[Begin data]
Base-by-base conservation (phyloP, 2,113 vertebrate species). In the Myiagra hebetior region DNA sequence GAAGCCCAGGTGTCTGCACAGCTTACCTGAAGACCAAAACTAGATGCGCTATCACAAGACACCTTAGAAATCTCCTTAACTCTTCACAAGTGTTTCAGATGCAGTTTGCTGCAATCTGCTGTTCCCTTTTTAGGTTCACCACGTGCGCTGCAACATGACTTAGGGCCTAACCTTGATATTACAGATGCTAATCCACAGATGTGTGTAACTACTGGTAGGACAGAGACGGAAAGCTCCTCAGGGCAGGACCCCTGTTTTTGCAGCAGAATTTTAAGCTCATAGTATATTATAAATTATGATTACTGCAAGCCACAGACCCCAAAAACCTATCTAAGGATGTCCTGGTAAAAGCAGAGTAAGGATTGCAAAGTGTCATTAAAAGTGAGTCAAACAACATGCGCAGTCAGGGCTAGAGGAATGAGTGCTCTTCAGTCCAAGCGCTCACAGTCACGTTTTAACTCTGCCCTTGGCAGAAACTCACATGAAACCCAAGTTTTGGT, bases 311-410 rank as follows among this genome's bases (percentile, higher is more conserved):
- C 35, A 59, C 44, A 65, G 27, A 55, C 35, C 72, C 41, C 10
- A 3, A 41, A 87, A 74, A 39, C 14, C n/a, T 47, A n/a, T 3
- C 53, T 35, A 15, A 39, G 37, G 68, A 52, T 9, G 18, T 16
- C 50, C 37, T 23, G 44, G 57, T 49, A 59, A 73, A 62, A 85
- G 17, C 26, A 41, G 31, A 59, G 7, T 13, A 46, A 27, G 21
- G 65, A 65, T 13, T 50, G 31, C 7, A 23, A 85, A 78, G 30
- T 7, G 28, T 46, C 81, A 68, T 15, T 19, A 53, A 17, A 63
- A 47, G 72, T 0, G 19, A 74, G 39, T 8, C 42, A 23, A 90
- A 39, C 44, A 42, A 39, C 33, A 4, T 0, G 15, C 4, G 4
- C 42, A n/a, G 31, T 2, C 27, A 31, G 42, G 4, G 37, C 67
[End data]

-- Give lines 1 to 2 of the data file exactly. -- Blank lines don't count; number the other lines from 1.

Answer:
Base-by-base conservation (phyloP, 2,113 vertebrate species). In the Myiagra hebetior region DNA sequence GAAGCCCAGGTGTCTGCACAGCTTACCTGAAGACCAAAACTAGATGCGCTATCACAAGACACCTTAGAAATCTCCTTAACTCTTCACAAGTGTTTCAGATGCAGTTTGCTGCAATCTGCTGTTCCCTTTTTAGGTTCACCACGTGCGCTGCAACATGACTTAGGGCCTAACCTTGATATTACAGATGCTAATCCACAGATGTGTGTAACTACTGGTAGGACAGAGACGGAAAGCTCCTCAGGGCAGGACCCCTGTTTTTGCAGCAGAATTTTAAGCTCATAGTATATTATAAATTATGATTACTGCAAGCCACAGACCCCAAAAACCTATCTAAGGATGTCCTGGTAAAAGCAGAGTAAGGATTGCAAAGTGTCATTAAAAGTGAGTCAAACAACATGCGCAGTCAGGGCTAGAGGAATGAGTGCTCTTCAGTCCAAGCGCTCACAGTCACGTTTTAACTCTGCCCTTGGCAGAAACTCACATGAAACCCAAGTTTTGGT, bases 311-410 rank as follows among this genome's bases (percentile, higher is more conserved):
- C 35, A 59, C 44, A 65, G 27, A 55, C 35, C 72, C 41, C 10